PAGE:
Later investigation showed that the thermostatic switch, mounted on the heater tube, which is intended to open upon reaching a temperature of 80 degrees F, failed to open when powered from the 65 Vdc ground supply. The switches used were rated for the 28 Vdc spacecraft power supply, and could not open properly at 65 Vdc. Tests showed the temperature on the heater tube may have reached as high as 1000 degrees F during the detanking, which can cause serious damage to the teflon insulation. Such damage almost certainly occurred. This was not known at the time.

The decision was made to leave the oxygen tank in place and proceed with the launch of Apollo 13.

At 55 minutes and 53 seconds into the flight, oxygen tank #2’s fans were turned on. Here’s what happened:

The evidence points strongly to an electrical short circuit with arcing as the initiating event. About 2.7 seconds after the fans were turned on, a current spike and voltage drop were recorded in the spacecraft electrical system. A pressure rise began in the tank 13 seconds later. Such a time lag is possible with low-level combustion at that time. Tests showed that the energy from the arc is more than sufficient to ignite teflon of the type contained within the tank.

The pressure rise lasted more than 69 seconds, consistent with teflon igniting in the tank (as opposed to other materials). The relief valve was fully open at 1008 psi, thereafter the tank lost integrity. Telemetry from the spacecraft was lost for a period of 1.8 seconds. The panel of bay 4 was ejected from the spacecraft at approximately the time of the communication loss.

The release of the oxygen pressurized the shelf space of bay 4 in the service module. If the hole in the tank were large enough, the escaping oxygen would have been sufficient to blow off the panel. However, it is also possible that the escape of oxygen was accompanied by combustion of mylar and kapton which would augment the pressure. The ejected panel struck the service module high-gain antenna, which accounted for the loss in communication.

The explosion also caused a slow leak in the tank 1 system. Odyssey would very soon be out of oxygen and power.

The shock of the explosion closed the oxygen feed valves to fuel cells number 1 and 3. After trying to stem the loss of oxygen from tank 1, an effort that failed, the LM became a lifeboat.

The Footage

Lewis Research Center Zero-G Research Facility. NASA.
Lewis Research Center Zero-G Research Facility. NASA.

Lewis concentrated on analyzing what happened inside the tank, primarily teflon flame propagation. To examine the problem properly, the test required a zero-g environment. These tests were conducted at Lewis Research Center’s 5-second zero gravity facility.

The Zero Gravity Research Facility was designated a national historic landmark in 1985. It consists of a concrete lined shaft, 28 feet in diameter, that extends 510 feet below ground level. An aluminum vacuum chamber, 20 feet in diameter and 470 feet high is contained within the concrete shaft. It is the largest microgravity facility in the world.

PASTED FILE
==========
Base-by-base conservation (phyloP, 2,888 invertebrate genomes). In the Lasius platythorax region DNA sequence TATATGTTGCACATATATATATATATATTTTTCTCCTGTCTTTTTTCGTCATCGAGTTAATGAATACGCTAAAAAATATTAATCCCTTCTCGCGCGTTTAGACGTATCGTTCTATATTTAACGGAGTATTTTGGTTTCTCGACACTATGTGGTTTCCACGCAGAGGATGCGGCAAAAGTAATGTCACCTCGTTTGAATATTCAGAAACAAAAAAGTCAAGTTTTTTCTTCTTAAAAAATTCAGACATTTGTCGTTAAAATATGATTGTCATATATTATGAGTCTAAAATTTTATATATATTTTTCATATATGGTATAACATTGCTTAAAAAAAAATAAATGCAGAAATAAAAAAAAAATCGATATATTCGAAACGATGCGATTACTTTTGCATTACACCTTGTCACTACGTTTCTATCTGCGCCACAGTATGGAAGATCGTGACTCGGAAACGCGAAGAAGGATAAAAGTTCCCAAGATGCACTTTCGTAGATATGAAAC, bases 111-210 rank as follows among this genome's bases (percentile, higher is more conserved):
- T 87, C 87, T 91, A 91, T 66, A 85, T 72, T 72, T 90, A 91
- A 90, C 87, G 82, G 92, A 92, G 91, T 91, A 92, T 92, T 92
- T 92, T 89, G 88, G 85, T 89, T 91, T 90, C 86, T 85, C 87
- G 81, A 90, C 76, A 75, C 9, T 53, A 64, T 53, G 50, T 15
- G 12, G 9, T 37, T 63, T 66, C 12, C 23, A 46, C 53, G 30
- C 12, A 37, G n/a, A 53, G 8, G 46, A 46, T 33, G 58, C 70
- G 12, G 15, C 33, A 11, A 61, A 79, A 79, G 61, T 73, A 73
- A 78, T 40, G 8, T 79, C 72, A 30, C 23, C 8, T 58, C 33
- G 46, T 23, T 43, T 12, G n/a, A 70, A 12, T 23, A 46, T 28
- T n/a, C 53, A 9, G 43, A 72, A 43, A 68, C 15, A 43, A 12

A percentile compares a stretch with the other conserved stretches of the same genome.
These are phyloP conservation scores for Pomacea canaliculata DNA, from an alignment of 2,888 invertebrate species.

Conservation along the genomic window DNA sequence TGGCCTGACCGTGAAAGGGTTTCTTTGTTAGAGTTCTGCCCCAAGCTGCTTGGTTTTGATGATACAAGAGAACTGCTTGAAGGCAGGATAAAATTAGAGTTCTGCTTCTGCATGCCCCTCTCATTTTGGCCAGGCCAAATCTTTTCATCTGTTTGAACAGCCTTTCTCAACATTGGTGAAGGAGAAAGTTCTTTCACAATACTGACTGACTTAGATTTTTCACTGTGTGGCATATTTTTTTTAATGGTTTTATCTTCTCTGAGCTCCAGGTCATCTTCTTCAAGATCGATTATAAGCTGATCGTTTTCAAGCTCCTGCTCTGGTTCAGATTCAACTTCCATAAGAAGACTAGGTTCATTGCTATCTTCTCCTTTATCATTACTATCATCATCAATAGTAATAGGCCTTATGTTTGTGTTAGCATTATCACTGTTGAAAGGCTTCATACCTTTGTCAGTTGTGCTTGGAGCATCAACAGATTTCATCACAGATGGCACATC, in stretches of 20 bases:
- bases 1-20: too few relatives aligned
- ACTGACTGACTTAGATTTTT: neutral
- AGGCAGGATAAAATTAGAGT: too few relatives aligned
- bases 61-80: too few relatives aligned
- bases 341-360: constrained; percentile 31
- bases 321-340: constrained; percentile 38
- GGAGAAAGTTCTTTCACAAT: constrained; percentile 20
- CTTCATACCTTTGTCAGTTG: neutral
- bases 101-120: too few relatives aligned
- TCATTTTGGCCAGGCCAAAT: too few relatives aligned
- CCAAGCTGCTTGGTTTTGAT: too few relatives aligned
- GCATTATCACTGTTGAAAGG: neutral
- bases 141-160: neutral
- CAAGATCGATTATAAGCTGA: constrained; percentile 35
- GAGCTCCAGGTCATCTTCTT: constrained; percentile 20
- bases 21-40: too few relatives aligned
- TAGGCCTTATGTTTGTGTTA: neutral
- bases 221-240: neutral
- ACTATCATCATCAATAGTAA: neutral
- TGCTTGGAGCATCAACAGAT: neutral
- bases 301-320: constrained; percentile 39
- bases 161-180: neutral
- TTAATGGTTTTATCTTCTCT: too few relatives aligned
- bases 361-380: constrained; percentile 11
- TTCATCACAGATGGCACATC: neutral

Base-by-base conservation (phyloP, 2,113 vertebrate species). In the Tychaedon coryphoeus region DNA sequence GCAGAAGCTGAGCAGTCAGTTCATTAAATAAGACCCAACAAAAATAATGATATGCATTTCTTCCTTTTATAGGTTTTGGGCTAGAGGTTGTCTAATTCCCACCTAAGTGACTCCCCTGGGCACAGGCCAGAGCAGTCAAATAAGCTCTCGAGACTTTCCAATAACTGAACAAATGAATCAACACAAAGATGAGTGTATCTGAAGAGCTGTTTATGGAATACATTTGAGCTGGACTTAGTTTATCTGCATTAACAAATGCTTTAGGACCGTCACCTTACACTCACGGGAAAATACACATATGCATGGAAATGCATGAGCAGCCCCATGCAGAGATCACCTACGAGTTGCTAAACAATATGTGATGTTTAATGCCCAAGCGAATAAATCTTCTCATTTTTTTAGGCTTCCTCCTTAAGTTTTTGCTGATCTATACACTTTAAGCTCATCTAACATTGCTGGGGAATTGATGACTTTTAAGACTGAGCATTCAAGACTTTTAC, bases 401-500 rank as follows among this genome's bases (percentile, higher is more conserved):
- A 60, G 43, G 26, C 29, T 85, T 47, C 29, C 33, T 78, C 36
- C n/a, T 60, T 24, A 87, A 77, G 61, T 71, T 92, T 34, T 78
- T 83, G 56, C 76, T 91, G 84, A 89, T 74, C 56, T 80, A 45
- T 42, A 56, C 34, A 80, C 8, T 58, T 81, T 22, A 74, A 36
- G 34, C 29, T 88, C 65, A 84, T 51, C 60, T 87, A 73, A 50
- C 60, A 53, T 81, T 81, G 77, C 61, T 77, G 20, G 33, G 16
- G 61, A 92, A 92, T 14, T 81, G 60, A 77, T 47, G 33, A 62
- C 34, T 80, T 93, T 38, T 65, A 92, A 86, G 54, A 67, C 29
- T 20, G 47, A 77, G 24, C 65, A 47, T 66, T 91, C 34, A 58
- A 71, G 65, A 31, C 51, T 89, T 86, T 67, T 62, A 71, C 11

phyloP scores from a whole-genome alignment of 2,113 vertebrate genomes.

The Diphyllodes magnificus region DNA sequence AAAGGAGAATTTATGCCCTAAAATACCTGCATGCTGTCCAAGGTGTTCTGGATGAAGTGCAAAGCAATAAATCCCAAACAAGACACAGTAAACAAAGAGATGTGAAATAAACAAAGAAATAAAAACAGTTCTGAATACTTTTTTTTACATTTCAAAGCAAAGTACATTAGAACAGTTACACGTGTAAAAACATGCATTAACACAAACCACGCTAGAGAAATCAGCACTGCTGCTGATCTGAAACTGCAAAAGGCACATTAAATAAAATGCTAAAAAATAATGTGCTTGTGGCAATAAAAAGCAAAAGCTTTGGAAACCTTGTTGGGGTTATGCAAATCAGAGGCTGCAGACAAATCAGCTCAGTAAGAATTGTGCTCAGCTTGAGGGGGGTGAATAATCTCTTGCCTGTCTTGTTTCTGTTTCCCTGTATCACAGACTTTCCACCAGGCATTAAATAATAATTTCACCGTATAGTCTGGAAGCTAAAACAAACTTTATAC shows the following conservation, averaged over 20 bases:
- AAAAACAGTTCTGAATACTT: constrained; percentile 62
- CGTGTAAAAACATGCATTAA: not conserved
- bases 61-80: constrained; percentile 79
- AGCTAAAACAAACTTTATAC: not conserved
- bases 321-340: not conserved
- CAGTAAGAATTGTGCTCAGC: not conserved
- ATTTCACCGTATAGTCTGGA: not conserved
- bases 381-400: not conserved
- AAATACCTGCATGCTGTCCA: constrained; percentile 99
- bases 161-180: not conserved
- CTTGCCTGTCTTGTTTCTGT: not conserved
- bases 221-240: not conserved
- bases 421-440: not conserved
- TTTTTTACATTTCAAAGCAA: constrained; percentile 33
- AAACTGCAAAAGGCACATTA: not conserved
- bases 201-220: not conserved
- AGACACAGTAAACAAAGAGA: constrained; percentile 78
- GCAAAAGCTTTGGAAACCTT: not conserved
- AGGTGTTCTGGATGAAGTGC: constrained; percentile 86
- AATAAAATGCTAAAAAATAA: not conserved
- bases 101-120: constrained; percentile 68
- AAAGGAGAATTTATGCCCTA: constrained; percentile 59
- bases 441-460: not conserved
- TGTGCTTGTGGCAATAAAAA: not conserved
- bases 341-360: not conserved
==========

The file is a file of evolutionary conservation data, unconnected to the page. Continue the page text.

Combustion chamber for oxygen tank tests. NASA.
Combustion chamber for oxygen tank tests. NASA.

A combustion chamber was designed and constructed with a sapphire window to permit high speed photography. The footage shows the results of the tests, at 400 frames per second. During this test the chamber is falling within the zero-g research facility, in a vacuum chamber.

At Langley, tests focused on panel separation. A one-half scale dynamic model was constructed, and panels were attached through replica-scaled joints to a test fixture that simulated SM geometry and volume. A high-pressure gas system was used to rapidly build up pressure behind the cover panel. The tests were conducted both in atmosphere and in a vacuum.

Complete separation of the panels in vacuum was demonstrated. Separation was achieved by rapid pressurization of the oxygen shelf space.

One of the more chilling of the findings from these tests was that the pressure in the oxygen shelf space, required to blow off the panel, was about 25 psi. If the panel had not blown off, and the center tunnel of the service module had pressurized, only 10 psi was required to immediately sever the tension ties securing the CM to the SM. In short, the command module could have been immediately separated from the service module as a result of the explosion, which almost certainly would have led to a loss of the crew.


Parting note: It took about 6 months to track down this footage, as it wasn’t routinely available in the normal NASA channels. In fact, it was finally located, after noticing a notation on some accession papers, in a particular box at the National Archives in College Park, MD. The accession had not yet been processed into the center, but because the box number was available we were able to have it pulled and make a transfer of the footage. Such is the way these things work. I’m pleased we were able to supply it as part of our Apollo 13 collection. 

This description used material from the Apollo 13 Review Board Report.

2 Responses

  1. Stephen M. Zumbo
    | Reply

    Thank you for this description and video. I heard Gene Cernan say that in another documentary video that we came closer to losing the crew of Apollo 13 than most people realize, and that bringing them back safely was perhaps NASA’s greatest success, even greater than the first lunar landing. I’ve always felt bad that Jim Lovell lost his chance to walk on the Moon, but I’m glad he lived to speak and write about his experiences.

  2. Raymond Ramirez
    | Reply

    I was a college student when the flight of Apollo 13 happened, and I followed the news. I even bought a copy of the pictures that Air & Space Magazine published of the stricken Service Module. Later I saw the movie “Apollo 13” and I see many errors, starting with the paint scheme of the Saturn V. I hope that the Spacecraft Films documentary of the real Apollo 13 drama will reach out to clear the misinformation that the movie has left.